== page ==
Transaction of Private Business
Employees having official dealings with contractors and other suppliers of goods or services must avoid transacting any kind of private business with them by any means other than the Company’s normal commercial channels. No favour or preferences about price, or otherwise, which is not generally available, should be sought or accepted.
Attendance at Luncheons, Receptions etc
Where it is evident that the work of the Company will be facilitated, invitations to attend receptions, luncheons may be accepted under the following rules:
- no employee may accept an invitation without first obtaining the approval of the Managing Director
- in exceptional circumstances, where it is not possible to seek prior approval, the facts should be reported immediately afterwards;
- if addressed personally, such an invitation may not be transferred to another employee, except with the consent and approval of a senior manager as above and with the concurrence of the party issuing the invitation;
- invitations involving attendance outside normal working hours may be accepted only on the authority of the Managing Director;
- as a rule, any employee who has any doubts about the wisdom of accepting any hospitality should decline the offer.
NB the important difference between, for example, attendance in an official capacity at a function organised by the Company or one of its subsidiaries and the acceptance of hospitality from a private individual or firm should be recognised.
Nothing more than a small, low value item such as a calendar, diary, blotter, chocolates or flowers can be accepted. All other gifts must be politely refused or, if received through the post, returned to the donor with a suitably worded letter.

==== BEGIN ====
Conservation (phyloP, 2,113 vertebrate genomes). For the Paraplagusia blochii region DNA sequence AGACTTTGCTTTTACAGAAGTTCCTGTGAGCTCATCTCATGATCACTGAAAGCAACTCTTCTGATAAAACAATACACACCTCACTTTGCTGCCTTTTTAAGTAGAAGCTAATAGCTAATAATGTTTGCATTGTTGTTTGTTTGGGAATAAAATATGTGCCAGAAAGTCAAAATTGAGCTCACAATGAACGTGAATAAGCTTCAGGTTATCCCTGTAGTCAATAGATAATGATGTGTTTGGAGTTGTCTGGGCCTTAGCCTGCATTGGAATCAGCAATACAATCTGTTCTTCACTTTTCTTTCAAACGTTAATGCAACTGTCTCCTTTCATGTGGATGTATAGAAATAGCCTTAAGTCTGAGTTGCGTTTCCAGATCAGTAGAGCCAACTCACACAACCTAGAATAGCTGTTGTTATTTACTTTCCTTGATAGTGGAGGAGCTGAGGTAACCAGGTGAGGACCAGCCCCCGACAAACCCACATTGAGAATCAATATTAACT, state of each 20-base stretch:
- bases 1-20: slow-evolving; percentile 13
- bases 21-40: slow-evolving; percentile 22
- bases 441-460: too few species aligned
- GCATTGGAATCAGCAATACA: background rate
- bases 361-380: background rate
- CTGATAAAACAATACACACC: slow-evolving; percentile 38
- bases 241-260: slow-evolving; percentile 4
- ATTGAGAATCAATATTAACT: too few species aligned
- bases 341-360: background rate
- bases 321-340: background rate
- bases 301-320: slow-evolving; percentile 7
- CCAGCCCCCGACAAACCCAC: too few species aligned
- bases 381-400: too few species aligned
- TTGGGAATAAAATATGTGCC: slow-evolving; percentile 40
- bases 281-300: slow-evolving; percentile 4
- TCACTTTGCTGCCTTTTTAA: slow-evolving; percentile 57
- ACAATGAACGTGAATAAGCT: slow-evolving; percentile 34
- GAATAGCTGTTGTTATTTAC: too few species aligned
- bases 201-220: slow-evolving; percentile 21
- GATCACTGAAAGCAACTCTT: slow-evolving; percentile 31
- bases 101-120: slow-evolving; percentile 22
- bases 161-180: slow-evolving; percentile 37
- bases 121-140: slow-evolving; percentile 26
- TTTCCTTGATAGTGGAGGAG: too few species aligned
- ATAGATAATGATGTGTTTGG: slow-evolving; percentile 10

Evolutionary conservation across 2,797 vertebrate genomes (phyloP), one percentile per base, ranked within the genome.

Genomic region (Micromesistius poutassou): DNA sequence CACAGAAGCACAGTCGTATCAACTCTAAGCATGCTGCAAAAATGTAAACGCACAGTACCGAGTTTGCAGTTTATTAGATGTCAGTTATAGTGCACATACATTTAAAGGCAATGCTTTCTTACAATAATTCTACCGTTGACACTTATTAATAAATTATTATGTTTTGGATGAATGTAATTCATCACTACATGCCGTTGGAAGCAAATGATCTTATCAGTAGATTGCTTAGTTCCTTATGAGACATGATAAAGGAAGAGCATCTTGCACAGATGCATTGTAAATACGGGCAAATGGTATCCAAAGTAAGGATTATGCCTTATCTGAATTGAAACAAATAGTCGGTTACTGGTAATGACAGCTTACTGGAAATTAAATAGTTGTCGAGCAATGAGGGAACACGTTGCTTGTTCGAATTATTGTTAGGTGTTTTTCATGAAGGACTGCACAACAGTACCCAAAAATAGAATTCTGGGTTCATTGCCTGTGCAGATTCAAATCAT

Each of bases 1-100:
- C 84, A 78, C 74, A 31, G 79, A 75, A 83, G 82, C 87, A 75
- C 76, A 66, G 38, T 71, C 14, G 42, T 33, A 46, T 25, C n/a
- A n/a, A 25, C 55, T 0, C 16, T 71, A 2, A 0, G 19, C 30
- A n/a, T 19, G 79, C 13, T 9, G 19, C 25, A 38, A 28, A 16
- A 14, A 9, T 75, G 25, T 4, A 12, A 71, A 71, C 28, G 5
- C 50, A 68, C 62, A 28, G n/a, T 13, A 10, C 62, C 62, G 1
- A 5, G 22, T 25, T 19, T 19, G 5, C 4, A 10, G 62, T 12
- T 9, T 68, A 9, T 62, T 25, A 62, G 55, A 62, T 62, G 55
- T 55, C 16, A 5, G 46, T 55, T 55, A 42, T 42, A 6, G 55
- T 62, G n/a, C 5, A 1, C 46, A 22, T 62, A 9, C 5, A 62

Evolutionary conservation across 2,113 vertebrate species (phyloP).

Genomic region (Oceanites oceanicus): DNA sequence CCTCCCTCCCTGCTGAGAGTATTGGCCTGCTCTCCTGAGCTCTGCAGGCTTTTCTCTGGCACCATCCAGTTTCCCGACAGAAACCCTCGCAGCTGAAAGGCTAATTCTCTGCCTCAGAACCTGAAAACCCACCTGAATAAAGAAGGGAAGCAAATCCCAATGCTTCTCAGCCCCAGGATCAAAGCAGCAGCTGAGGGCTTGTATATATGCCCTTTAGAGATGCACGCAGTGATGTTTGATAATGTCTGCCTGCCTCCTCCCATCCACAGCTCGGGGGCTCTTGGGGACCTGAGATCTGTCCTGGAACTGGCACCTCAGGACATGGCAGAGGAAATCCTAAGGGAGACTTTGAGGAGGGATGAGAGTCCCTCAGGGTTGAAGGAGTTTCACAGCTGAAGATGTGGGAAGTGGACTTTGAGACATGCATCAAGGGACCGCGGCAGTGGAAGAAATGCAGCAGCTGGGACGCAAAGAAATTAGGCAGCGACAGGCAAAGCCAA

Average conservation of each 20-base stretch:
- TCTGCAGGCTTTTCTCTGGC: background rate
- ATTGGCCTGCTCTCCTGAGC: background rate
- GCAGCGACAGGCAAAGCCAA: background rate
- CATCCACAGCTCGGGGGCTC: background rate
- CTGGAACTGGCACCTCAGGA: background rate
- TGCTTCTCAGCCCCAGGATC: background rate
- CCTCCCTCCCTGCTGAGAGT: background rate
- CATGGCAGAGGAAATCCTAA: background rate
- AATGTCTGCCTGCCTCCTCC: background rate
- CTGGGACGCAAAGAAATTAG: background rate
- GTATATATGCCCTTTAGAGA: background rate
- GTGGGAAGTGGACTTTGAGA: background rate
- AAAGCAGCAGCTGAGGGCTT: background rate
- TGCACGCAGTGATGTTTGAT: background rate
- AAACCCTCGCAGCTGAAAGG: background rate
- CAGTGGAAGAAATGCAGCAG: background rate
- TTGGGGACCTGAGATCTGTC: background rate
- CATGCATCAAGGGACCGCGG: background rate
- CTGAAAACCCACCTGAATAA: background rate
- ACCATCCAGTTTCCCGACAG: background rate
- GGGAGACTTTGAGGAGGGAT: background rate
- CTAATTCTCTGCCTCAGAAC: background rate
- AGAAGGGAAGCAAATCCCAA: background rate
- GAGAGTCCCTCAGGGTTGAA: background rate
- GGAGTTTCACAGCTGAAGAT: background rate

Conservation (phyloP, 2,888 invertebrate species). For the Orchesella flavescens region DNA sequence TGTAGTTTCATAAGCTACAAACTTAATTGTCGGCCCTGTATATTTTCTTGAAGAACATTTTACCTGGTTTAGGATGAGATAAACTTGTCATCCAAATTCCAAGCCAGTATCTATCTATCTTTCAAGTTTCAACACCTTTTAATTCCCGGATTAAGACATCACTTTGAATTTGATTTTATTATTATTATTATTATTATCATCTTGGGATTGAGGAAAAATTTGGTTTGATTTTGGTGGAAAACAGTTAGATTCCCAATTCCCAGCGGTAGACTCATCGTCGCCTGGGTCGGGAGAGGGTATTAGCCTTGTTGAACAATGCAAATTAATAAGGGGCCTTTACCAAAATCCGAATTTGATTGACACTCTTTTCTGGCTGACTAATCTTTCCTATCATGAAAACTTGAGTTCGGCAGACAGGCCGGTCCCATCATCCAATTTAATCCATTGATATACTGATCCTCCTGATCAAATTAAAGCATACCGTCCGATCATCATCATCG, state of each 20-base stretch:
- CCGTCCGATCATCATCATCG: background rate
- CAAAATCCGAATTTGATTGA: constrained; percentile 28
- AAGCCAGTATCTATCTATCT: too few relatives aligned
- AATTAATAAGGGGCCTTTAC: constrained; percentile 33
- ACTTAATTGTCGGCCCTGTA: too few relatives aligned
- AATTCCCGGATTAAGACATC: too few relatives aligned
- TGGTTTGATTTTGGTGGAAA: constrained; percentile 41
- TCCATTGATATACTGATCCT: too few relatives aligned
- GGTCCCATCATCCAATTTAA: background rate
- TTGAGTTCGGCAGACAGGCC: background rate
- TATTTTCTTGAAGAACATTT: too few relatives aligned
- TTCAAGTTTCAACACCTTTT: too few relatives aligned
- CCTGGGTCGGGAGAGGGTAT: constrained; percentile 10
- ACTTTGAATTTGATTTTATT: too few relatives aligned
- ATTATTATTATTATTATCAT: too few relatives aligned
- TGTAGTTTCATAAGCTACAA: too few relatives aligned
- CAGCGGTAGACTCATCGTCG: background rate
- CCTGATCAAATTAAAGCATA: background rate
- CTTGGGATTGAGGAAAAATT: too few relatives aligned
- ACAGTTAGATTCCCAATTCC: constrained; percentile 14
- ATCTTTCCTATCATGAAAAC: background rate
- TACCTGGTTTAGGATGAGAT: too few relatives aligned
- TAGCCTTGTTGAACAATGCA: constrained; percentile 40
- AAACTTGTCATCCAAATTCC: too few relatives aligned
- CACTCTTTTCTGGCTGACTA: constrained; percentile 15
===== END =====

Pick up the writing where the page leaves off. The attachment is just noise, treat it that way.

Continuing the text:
At all times confidentiality must be maintained. No information can be released to unauthorised persons or organisations. The Managing Director of the Company will inform employees of those authorised to receive information.
If doubt exists as to the validity of an organisation or individuals to receive information, this must be checked with the Managing Director.
If a personal relationship between two employees develops within the working environment, the onus is on the senior employee concerned to bring this to the attention of his or her manager to confirm that there is no conflict of interest, nor will a conflict of interest arise. The Company reserves the right to move one of the employees concerned if it deems it necessary to do so.
Outside Interests and Employment
Outside interests include directorships, ownership, part ownership or material shareholdings in companies, business or consultancies likely to seek to do business with Pier Training. These should be declared to the individual’s line manager as should the interests of a spouse / partner or close relative.
Political and civic activities
It is not the intention of Pier Training or this policy, to dissuade employees from participating actively in public duties. It is important, however, that by doing so there is no suggestion to a third party that the employee is acting on behalf of, or with the support of, Pier Training. To avoid any misunderstanding, no Company employee should permit his or her company affiliation to be noted in any outside organisation’s materials or activities without the express written approval of the Managing Director.